Composing The Carnage: Interview With ‘Saw’ Composer Charlie Clouser

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With the ‘Saw’ franchise raking in millions at the box office, and with ‘Saw: Legacy’ set to his theaters next year, we sat down with franchise composer Charlie Clouser. Welcome to the ‘Saw’ composer interview.

‘Saw’ composer Charlie Clouser- Photo courtesy of Zoe Wiseman.


In film, one of the most vital aspects in its score. Whether its setting tone, scarring wits, or gracefully moving narrative, a film’s score is highly important. Often the composer of a film does the job and then moves on without little notice and acclaim. Unless you’re a name like John Carpenter or Danny Elfman, a composer sadly is a seemingly thankless job. Not today Fright Fans.

Composing every score that overlays the great Saw franchise’s visuals, Charlie Clouser is a man who shouldn’t need an introduction. From his iconic sounds of Saw, to his help with one of horror’s all-time best endings, the fright community, not to mention ’00s horror, owe Clouser a huge debt.

So let’s all read some sheet music, keep up tempo, and score a few scenes as I interview a true maverick of sound, Composer Charlie Clouser.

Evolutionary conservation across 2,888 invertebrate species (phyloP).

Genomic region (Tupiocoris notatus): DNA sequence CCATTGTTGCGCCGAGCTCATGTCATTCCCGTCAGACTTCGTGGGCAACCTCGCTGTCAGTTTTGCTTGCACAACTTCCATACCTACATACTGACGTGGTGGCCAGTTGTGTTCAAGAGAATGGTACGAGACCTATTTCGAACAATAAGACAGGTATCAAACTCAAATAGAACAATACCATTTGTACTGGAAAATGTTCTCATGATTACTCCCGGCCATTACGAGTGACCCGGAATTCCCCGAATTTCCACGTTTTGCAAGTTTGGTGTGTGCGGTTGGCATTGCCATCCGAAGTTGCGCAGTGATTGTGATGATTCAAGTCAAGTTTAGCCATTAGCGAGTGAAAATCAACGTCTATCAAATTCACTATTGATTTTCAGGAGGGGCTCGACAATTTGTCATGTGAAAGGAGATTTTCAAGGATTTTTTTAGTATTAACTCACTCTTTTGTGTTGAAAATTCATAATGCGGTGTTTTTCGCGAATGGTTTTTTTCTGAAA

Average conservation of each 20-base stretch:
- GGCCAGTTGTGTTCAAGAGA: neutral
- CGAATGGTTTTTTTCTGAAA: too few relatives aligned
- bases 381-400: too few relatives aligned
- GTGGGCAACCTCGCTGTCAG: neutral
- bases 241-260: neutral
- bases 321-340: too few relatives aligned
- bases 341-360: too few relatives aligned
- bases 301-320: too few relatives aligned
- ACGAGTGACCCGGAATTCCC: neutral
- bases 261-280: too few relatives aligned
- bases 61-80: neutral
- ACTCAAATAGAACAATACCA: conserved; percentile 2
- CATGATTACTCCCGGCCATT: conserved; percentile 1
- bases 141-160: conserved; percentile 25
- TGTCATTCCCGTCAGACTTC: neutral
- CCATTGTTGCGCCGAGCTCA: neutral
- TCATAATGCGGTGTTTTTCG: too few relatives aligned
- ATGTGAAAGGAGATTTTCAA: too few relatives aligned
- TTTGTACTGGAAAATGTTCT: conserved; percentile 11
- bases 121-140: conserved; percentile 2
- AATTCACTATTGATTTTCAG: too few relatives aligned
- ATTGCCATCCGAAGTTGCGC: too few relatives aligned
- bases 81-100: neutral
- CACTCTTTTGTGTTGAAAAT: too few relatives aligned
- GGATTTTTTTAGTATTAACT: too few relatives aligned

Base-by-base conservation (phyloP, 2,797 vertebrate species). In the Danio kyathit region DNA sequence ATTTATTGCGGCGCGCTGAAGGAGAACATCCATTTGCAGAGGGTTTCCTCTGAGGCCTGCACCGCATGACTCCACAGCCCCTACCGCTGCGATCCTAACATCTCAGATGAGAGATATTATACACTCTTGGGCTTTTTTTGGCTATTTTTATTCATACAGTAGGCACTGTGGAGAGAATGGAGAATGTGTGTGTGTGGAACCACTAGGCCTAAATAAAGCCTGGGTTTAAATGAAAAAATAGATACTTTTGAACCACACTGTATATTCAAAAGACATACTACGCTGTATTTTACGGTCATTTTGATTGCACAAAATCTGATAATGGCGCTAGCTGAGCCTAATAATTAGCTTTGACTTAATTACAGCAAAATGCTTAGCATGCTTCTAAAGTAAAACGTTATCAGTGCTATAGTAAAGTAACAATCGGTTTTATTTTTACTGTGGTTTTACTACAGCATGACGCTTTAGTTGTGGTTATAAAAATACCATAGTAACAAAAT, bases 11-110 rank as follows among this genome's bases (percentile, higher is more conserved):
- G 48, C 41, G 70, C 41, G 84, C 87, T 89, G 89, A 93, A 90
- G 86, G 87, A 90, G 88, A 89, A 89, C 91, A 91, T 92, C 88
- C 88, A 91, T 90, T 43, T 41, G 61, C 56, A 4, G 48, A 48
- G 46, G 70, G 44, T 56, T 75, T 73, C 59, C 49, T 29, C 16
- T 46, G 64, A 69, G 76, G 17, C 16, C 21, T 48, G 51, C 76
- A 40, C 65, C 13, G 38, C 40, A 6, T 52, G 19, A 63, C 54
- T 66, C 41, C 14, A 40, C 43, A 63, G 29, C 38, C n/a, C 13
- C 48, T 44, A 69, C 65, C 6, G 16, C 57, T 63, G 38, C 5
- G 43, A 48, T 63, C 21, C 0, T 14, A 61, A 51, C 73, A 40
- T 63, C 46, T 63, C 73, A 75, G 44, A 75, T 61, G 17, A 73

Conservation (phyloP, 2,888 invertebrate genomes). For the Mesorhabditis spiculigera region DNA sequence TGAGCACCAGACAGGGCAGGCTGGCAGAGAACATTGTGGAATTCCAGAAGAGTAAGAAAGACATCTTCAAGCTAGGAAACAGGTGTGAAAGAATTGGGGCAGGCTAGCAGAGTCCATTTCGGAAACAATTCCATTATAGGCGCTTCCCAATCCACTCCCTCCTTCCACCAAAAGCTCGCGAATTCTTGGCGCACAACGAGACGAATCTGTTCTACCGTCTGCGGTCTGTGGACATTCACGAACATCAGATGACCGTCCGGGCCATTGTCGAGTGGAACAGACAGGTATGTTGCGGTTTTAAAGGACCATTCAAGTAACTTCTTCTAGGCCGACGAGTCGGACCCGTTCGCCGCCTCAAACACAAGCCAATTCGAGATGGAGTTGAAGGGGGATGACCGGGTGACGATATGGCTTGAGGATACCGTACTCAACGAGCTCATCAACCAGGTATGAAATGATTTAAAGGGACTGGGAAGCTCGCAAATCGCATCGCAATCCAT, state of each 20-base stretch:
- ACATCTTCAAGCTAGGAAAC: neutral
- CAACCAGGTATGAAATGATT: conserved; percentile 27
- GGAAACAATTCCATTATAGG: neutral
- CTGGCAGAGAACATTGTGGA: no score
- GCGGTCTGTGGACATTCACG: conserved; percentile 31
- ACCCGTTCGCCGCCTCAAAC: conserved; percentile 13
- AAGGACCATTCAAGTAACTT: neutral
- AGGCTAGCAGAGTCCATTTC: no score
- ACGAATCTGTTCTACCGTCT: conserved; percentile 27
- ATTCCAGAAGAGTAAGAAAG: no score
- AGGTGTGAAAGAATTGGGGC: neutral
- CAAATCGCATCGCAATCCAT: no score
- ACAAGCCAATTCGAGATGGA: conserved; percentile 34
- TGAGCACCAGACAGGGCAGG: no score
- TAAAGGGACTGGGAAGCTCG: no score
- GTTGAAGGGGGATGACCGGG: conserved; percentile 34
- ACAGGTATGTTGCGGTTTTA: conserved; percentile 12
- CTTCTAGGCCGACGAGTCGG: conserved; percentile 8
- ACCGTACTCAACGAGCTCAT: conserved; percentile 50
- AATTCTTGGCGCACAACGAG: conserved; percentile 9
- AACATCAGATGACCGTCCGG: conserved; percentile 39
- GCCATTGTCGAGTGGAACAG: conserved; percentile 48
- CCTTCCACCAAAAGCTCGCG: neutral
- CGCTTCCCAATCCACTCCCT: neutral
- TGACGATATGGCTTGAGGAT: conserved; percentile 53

James Wan’s ‘Saw’ One-sheet- Courtesy of Lionsgate

Slasher Savior: So let’s go back to the beginning. Can you remember the first time you were drawn to music? The earliest memory you have?

Charlie Clouser: My parents listened to a lot of music, mostly old Dixieland jazz and stuff like that, and my mother used to play Scott Joplin rags on the piano, but I didn’t have any older siblings who could turn me on to their record collection. I think the first time I was really amazed and intrigued by music was when my father took me to see Kubrick’s ‘2001:A Space Odyssey’ when I must have been about six or seven years old.  Those atonal choral pieces by Ligeti that are used in the film just transfixed me and really opened my ears to what was possible with music and sound.  It wasn’t until I was about eleven or twelve that I discovered proper rock albums, when I bought Led Zeppelin I and Bowie’s album “David Live” for a dollar each at a garage sale, and from that point, the die was cast.

SS: The film world is massively competitive. While I’m not exactly sure about the competitive part of composers, actors and directors sure are. So I can only imagine. How did you get into the business?

CC: After graduating college in 1985,I moved to NYC and wound up working as the computer and software guy at the Sam Ash music store on 48th street, back when 48th street was the mecca for music technology.  A customer of mine hired me right out of the store to create drum and percussion parts, and to design all of the sounds we would use on his score for the CBS television series “The Equalizer”.  That collaboration went on for a few years, and after that slowed down I spent a decade or two in the record business, programming synths and drum parts, doing remixes, and eventually playing keyboards in Nine Inch Nails.